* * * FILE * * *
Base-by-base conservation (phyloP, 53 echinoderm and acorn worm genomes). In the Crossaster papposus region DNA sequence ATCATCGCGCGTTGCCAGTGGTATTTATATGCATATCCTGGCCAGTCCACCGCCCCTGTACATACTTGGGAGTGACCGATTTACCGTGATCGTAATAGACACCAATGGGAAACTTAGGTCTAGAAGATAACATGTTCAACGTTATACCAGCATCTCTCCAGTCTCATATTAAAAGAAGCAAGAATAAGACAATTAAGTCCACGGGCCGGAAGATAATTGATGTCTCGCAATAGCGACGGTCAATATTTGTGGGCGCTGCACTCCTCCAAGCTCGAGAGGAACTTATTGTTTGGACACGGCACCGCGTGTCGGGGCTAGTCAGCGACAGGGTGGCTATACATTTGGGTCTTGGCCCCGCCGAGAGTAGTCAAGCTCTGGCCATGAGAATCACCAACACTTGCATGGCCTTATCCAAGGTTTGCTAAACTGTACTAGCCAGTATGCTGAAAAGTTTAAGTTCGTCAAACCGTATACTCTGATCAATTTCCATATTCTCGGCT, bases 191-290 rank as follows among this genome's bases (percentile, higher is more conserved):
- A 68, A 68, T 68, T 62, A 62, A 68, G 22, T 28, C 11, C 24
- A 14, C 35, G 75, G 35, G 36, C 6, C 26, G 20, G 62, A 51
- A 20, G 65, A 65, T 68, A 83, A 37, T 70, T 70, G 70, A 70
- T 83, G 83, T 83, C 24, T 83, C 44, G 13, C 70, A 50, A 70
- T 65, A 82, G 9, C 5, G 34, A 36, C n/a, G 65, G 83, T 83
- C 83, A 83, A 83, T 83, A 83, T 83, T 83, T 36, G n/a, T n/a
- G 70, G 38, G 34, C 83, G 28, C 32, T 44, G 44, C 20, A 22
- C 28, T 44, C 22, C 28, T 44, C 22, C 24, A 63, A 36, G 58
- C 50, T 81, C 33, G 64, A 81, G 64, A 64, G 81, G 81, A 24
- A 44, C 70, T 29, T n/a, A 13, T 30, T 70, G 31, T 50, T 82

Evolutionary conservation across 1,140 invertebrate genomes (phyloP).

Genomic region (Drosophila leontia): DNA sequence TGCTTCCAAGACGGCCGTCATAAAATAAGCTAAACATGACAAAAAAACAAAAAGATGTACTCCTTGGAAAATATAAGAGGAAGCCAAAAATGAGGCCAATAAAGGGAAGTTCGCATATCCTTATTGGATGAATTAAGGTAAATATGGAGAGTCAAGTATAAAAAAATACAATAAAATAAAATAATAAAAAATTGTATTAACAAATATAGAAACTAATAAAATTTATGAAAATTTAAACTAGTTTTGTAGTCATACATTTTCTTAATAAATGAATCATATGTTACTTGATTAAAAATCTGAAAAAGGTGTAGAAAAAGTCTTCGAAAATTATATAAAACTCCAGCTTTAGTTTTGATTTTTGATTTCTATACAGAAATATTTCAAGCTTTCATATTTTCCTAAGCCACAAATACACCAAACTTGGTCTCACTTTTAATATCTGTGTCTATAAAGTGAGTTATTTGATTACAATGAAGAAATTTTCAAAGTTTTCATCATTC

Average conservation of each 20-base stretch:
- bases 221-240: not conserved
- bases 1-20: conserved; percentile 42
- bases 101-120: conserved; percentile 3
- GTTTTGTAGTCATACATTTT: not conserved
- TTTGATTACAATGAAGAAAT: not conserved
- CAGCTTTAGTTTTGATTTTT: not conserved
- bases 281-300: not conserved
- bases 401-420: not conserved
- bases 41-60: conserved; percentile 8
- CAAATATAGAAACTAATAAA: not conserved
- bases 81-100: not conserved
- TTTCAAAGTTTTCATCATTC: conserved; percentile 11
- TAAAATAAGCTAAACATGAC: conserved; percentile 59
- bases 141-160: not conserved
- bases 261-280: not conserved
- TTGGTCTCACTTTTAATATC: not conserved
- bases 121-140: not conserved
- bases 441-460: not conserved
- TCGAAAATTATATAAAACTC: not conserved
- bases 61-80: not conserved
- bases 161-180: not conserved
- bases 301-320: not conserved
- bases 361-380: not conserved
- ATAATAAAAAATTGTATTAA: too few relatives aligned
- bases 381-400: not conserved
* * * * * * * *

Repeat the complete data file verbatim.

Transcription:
Base-by-base conservation (phyloP, 53 echinoderm and acorn worm genomes). In the Crossaster papposus region DNA sequence ATCATCGCGCGTTGCCAGTGGTATTTATATGCATATCCTGGCCAGTCCACCGCCCCTGTACATACTTGGGAGTGACCGATTTACCGTGATCGTAATAGACACCAATGGGAAACTTAGGTCTAGAAGATAACATGTTCAACGTTATACCAGCATCTCTCCAGTCTCATATTAAAAGAAGCAAGAATAAGACAATTAAGTCCACGGGCCGGAAGATAATTGATGTCTCGCAATAGCGACGGTCAATATTTGTGGGCGCTGCACTCCTCCAAGCTCGAGAGGAACTTATTGTTTGGACACGGCACCGCGTGTCGGGGCTAGTCAGCGACAGGGTGGCTATACATTTGGGTCTTGGCCCCGCCGAGAGTAGTCAAGCTCTGGCCATGAGAATCACCAACACTTGCATGGCCTTATCCAAGGTTTGCTAAACTGTACTAGCCAGTATGCTGAAAAGTTTAAGTTCGTCAAACCGTATACTCTGATCAATTTCCATATTCTCGGCT, bases 191-290 rank as follows among this genome's bases (percentile, higher is more conserved):
- A 68, A 68, T 68, T 62, A 62, A 68, G 22, T 28, C 11, C 24
- A 14, C 35, G 75, G 35, G 36, C 6, C 26, G 20, G 62, A 51
- A 20, G 65, A 65, T 68, A 83, A 37, T 70, T 70, G 70, A 70
- T 83, G 83, T 83, C 24, T 83, C 44, G 13, C 70, A 50, A 70
- T 65, A 82, G 9, C 5, G 34, A 36, C n/a, G 65, G 83, T 83
- C 83, A 83, A 83, T 83, A 83, T 83, T 83, T 36, G n/a, T n/a
- G 70, G 38, G 34, C 83, G 28, C 32, T 44, G 44, C 20, A 22
- C 28, T 44, C 22, C 28, T 44, C 22, C 24, A 63, A 36, G 58
- C 50, T 81, C 33, G 64, A 81, G 64, A 64, G 81, G 81, A 24
- A 44, C 70, T 29, T n/a, A 13, T 30, T 70, G 31, T 50, T 82

Evolutionary conservation across 1,140 invertebrate genomes (phyloP).

Genomic region (Drosophila leontia): DNA sequence TGCTTCCAAGACGGCCGTCATAAAATAAGCTAAACATGACAAAAAAACAAAAAGATGTACTCCTTGGAAAATATAAGAGGAAGCCAAAAATGAGGCCAATAAAGGGAAGTTCGCATATCCTTATTGGATGAATTAAGGTAAATATGGAGAGTCAAGTATAAAAAAATACAATAAAATAAAATAATAAAAAATTGTATTAACAAATATAGAAACTAATAAAATTTATGAAAATTTAAACTAGTTTTGTAGTCATACATTTTCTTAATAAATGAATCATATGTTACTTGATTAAAAATCTGAAAAAGGTGTAGAAAAAGTCTTCGAAAATTATATAAAACTCCAGCTTTAGTTTTGATTTTTGATTTCTATACAGAAATATTTCAAGCTTTCATATTTTCCTAAGCCACAAATACACCAAACTTGGTCTCACTTTTAATATCTGTGTCTATAAAGTGAGTTATTTGATTACAATGAAGAAATTTTCAAAGTTTTCATCATTC

Average conservation of each 20-base stretch:
- bases 221-240: not conserved
- bases 1-20: conserved; percentile 42
- bases 101-120: conserved; percentile 3
- GTTTTGTAGTCATACATTTT: not conserved
- TTTGATTACAATGAAGAAAT: not conserved
- CAGCTTTAGTTTTGATTTTT: not conserved
- bases 281-300: not conserved
- bases 401-420: not conserved
- bases 41-60: conserved; percentile 8
- CAAATATAGAAACTAATAAA: not conserved
- bases 81-100: not conserved
- TTTCAAAGTTTTCATCATTC: conserved; percentile 11
- TAAAATAAGCTAAACATGAC: conserved; percentile 59
- bases 141-160: not conserved
- bases 261-280: not conserved
- TTGGTCTCACTTTTAATATC: not conserved
- bases 121-140: not conserved
- bases 441-460: not conserved
- TCGAAAATTATATAAAACTC: not conserved
- bases 61-80: not conserved
- bases 161-180: not conserved
- bases 301-320: not conserved
- bases 361-380: not conserved
- ATAATAAAAAATTGTATTAA: too few relatives aligned
- bases 381-400: not conserved